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Community Member

Hey Guys

I am a single parent who is struggling to get my son interested in his school work. In a recent parent teacher interview, his teachers told me he is a polite child but is not interested in his studies. The teachers told me that he shows no interest in his subjects. Not sure what to do. I spoke to him  and he promises that he will do better. I find it hard as he has been promising me this for last few years. 
 I don’t know how to get him interested in his subject. 

3 Replies 3

Community Champion
Community Champion

Hey Mahraja1979,


Thank you for reaching out to the forums, welcome.


It must be frustrating to hear that as a parent. I would probably approach it from a position of wanting to understand why he seems to have no interest in his studies - whether it's the workload, the subject matter, his teachers, peers, or something else. You could try having an open, gentle, and non-judgemental conversation with him about why he may not be interested in studying, and see how he responds. 


If you first come to understand why he's not interested in studying, you can then start to work with him to get more motivated for it. Motivation to study can come from something as simple as giving him a reward for a certain amount of study achieved, to encouraging him to find a long-term goal or even career path that he can use to drive his studies over the years. But first, it's important to know where his disinterest comes from.


I hope this helps, let me know what you're thinking and how everything goes, we're here to support you. 


All the best, SB

Community Champion
Community Champion


Isabella has item useful advice.

I wonder how old your child is because that would affect my answer.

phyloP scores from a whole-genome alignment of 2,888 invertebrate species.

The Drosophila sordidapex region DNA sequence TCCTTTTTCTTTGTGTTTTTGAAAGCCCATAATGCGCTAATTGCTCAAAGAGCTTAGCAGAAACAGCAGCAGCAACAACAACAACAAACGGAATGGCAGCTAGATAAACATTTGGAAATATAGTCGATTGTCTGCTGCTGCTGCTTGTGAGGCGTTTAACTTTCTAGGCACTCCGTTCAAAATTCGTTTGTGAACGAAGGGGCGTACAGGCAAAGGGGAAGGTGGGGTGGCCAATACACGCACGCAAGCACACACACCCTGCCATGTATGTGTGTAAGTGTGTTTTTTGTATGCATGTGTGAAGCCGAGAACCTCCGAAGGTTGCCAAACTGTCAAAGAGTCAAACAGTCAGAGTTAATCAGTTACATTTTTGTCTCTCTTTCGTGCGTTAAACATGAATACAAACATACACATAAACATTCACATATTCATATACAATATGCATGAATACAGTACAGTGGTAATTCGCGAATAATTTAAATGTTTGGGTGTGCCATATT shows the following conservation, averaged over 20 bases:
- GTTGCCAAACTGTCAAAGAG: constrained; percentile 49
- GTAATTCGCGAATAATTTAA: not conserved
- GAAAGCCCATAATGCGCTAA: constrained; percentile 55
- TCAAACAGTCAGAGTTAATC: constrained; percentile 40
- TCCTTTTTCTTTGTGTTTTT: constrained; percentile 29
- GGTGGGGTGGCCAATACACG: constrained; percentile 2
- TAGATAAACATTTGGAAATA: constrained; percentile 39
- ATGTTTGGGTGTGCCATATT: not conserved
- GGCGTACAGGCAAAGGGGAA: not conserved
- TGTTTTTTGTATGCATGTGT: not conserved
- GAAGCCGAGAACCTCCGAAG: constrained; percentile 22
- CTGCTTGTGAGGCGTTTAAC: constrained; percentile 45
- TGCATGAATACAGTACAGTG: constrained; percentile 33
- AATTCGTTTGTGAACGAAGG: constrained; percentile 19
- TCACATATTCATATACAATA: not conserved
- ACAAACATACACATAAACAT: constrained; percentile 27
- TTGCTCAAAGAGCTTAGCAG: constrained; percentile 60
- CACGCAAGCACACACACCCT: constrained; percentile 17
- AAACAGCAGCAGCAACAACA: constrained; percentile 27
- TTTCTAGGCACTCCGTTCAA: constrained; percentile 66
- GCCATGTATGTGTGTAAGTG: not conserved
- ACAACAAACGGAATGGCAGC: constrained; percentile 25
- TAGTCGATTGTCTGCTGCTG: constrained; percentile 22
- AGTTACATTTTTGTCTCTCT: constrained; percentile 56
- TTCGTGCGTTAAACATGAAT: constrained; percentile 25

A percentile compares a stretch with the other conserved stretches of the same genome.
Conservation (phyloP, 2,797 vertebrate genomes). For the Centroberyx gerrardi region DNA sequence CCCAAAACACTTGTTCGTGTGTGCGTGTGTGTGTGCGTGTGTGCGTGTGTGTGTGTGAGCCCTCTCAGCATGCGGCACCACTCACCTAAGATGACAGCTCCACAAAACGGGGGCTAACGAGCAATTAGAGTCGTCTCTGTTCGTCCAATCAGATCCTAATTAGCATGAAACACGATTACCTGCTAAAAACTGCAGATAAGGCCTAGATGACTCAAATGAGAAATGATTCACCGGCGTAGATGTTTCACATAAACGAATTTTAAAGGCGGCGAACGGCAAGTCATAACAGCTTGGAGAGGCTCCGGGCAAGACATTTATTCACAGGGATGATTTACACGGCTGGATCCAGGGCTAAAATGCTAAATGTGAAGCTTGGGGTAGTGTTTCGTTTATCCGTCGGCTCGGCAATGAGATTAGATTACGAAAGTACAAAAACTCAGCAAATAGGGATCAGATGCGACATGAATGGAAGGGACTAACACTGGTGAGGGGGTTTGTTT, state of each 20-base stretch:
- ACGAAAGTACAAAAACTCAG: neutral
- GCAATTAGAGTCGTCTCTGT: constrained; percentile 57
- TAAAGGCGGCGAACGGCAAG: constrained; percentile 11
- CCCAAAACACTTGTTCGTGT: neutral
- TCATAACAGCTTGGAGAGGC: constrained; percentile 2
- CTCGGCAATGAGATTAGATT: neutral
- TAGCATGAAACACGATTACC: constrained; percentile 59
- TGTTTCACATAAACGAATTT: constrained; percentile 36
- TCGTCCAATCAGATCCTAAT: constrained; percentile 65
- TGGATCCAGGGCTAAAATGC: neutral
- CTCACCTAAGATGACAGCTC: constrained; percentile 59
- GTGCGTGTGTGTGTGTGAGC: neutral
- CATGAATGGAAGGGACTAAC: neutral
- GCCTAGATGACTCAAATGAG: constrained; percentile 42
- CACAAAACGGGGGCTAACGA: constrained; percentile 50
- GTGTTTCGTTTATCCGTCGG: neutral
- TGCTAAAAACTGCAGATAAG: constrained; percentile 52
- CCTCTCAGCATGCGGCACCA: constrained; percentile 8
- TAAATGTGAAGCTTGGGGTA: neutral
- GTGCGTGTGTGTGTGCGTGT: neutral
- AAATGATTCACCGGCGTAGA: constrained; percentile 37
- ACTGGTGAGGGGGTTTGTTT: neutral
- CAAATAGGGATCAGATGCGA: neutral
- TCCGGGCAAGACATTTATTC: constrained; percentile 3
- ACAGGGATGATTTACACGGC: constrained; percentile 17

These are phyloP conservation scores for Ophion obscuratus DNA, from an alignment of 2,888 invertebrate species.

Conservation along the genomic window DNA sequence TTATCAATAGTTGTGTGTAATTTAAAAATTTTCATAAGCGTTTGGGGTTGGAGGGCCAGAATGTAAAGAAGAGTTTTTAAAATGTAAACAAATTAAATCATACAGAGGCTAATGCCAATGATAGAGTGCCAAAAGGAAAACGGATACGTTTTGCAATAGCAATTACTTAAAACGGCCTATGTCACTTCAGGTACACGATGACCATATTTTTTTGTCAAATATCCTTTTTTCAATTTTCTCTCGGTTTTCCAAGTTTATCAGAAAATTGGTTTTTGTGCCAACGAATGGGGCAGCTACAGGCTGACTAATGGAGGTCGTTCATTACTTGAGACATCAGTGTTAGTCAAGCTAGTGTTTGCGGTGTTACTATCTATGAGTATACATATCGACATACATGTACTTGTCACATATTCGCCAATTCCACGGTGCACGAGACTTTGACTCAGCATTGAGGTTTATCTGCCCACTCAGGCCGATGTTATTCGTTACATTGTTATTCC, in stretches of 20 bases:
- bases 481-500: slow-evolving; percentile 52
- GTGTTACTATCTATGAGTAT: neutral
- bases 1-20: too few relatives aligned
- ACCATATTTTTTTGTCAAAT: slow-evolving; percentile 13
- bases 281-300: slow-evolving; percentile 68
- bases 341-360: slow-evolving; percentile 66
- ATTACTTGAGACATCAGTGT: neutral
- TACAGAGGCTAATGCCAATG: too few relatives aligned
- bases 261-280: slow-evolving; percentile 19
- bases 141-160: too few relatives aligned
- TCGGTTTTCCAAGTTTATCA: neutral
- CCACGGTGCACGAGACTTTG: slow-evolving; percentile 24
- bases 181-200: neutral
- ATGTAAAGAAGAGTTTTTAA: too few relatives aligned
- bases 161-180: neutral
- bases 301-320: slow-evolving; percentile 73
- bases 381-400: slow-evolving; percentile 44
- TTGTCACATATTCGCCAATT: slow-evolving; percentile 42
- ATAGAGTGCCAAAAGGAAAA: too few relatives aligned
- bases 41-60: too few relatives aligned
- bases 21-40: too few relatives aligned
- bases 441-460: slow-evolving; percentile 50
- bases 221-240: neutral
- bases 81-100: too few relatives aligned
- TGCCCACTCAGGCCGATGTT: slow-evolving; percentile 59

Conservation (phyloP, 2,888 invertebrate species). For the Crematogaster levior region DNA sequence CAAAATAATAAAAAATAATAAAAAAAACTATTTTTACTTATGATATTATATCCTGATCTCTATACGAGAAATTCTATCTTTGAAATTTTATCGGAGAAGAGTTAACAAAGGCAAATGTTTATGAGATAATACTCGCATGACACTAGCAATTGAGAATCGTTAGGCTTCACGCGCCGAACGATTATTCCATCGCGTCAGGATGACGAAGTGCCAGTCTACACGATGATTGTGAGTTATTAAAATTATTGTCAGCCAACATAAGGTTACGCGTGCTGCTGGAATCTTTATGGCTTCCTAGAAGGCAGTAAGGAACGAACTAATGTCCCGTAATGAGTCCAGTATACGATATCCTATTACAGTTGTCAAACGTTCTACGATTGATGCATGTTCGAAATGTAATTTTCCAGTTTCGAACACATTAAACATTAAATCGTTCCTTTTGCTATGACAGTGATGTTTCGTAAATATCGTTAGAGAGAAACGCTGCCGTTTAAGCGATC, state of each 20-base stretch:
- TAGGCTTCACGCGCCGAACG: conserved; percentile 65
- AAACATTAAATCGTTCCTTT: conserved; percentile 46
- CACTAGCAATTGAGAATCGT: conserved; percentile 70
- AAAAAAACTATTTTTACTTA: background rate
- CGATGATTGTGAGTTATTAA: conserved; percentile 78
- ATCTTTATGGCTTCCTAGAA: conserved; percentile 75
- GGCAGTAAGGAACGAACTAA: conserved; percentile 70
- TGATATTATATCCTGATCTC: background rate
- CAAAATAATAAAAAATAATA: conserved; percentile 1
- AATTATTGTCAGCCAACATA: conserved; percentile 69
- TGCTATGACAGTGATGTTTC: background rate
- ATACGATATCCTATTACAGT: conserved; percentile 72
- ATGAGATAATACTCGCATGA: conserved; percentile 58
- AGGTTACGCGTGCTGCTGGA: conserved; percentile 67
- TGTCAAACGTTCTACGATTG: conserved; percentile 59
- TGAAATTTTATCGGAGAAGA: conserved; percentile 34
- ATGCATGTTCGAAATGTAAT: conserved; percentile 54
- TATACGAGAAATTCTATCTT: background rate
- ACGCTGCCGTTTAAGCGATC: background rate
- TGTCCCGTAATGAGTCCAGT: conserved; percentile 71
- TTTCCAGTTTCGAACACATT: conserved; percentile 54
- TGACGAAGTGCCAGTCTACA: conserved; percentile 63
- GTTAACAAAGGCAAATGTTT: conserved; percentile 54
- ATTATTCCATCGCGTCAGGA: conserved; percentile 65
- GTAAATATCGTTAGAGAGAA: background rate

I was a primary teacher, and I knew of children like your son.

I think your son needs time to find something that interests her be it music or art or cooking or carpentery or animals etc. He may need a bit of help from you in discovering something he really likes.


Valued Contributor
Valued Contributor

Hi Mahraja1979


I'm wondering whether your son knows why he's not interested in the work. I imagine there's a reason or perhaps a variety of reasons that maybe he's not fully conscious of. Do you feel that if you led him to become more conscious of the reasons, this could help shed light on things for the both of you?


A variety of reasons could include

  • Focus issues. This can include anything other that the work being interesting. Daydreaming about fascinating things or even being fascinated by what's going on outside the classroom window can pose problems
  • Cognitive issues or issues with not being able to fully understand the work, leading to frustration. Easier to disengage from the work rather than struggle with the frustration
  • Distracting mental health challenges that can stem from issues inside or outside of school
  • Questionable or boring teaching methods. An excellent and engaging teacher, who can lead a child to relate to the work in a specific way, can make a big difference
  • A lack of energy. This can include chemical energy, like the kind of energy that comes from B12, iron, dopamine etc
  • Distracting inner dialogue

Just some of the many challenges kids can face with schoolwork.


While my son faced some of these challenges up until the end of VCE last year, they weren't as intense in primary school, based on the work being rather basic back then. In secondary school, when the work gradually became more and more complex, the struggles became more obvious and more intense. Could there be a possibility that your son's brain won't let him do the work even if he wants to? If you consider the brain as being nothing more than a processor of information, it's basically the thing that leads our body to perform all of its functions and it allows us to process or make sense of things. We're far more than just our brain, our processor. I have to say, while my son has a naturally and truly brilliant mind in so many ways, with certain subjects his brain kinda says at times 'Nup, just don't want to work this one out'.